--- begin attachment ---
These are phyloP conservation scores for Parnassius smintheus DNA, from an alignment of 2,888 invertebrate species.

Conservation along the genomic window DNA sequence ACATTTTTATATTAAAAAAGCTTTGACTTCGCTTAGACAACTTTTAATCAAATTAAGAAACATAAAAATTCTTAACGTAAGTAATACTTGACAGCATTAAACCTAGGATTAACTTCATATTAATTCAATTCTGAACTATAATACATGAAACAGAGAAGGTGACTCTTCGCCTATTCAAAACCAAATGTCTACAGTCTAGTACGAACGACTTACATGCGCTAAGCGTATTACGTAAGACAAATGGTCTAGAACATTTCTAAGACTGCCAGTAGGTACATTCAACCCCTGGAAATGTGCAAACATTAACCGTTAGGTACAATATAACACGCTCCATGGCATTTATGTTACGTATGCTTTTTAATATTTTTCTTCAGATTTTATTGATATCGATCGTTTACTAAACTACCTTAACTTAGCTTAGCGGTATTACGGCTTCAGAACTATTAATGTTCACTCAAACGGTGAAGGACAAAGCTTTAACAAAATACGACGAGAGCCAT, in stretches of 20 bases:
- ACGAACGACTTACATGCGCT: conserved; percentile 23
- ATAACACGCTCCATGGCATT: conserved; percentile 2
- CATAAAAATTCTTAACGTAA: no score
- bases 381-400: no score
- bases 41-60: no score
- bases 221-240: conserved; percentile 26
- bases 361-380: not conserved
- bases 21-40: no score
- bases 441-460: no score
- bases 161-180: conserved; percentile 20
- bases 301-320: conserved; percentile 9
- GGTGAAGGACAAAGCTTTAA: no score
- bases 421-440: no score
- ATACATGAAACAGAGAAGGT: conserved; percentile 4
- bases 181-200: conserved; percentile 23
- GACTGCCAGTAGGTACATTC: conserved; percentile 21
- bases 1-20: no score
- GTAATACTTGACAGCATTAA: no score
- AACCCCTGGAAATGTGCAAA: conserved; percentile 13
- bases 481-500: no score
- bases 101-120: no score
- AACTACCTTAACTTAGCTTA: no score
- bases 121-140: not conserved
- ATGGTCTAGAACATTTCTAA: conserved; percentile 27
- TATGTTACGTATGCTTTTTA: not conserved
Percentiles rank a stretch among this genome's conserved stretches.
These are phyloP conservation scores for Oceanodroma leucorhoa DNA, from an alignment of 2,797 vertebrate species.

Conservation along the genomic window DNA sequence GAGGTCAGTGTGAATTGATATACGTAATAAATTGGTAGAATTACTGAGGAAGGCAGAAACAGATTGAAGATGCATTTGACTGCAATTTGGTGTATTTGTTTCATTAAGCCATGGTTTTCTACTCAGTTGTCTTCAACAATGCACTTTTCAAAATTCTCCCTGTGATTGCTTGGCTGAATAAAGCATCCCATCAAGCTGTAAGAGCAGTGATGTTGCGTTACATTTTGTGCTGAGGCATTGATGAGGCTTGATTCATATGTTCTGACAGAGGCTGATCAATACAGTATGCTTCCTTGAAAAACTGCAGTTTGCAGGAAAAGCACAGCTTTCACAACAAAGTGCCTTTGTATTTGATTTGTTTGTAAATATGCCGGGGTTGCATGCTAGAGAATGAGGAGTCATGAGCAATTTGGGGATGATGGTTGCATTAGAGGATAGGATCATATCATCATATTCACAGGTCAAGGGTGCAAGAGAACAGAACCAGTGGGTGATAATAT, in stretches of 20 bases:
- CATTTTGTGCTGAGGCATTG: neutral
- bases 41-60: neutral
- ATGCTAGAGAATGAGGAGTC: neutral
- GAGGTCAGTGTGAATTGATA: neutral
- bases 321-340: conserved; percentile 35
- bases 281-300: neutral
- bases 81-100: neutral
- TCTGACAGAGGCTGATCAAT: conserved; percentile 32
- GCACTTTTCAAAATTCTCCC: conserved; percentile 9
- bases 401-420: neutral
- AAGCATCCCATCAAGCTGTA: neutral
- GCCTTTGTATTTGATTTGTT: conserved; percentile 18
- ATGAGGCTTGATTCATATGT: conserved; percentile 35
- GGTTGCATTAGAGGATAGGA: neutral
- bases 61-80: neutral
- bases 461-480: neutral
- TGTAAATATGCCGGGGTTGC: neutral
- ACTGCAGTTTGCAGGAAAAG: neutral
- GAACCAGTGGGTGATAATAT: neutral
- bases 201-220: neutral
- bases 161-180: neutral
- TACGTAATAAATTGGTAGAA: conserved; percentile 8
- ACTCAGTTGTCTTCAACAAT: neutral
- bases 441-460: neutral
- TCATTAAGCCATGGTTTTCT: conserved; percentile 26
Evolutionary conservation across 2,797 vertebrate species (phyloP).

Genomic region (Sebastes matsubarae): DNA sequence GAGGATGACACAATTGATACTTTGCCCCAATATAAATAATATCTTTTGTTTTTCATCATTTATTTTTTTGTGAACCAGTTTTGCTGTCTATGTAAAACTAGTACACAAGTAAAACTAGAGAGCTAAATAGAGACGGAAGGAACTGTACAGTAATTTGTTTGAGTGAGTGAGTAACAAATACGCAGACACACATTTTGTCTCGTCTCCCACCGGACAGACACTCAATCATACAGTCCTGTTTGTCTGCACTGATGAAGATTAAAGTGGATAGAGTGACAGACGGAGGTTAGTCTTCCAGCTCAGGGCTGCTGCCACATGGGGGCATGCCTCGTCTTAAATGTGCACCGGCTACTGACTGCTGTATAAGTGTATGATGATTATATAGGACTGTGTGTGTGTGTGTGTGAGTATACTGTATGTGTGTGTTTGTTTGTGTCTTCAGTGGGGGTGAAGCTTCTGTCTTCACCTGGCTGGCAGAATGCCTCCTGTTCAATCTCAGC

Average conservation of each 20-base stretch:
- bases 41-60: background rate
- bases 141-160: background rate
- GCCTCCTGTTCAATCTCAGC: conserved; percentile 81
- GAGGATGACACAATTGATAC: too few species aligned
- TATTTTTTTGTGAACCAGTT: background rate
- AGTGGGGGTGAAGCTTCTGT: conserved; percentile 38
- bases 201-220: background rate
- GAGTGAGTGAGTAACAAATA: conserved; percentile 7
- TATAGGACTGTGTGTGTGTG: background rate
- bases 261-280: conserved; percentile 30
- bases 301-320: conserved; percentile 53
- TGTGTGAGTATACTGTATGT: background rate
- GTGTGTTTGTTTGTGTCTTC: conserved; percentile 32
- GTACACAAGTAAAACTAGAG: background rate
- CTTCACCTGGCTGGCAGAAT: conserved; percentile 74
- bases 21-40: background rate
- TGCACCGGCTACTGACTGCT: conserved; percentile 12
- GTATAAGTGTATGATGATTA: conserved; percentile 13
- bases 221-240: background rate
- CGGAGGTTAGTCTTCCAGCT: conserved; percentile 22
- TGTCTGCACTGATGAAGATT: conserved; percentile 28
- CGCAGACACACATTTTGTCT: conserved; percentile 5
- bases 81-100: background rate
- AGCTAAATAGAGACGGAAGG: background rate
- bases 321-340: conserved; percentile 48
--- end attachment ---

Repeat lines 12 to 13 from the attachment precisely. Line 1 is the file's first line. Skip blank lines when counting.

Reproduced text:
- bases 161-180: conserved; percentile 20
- bases 301-320: conserved; percentile 9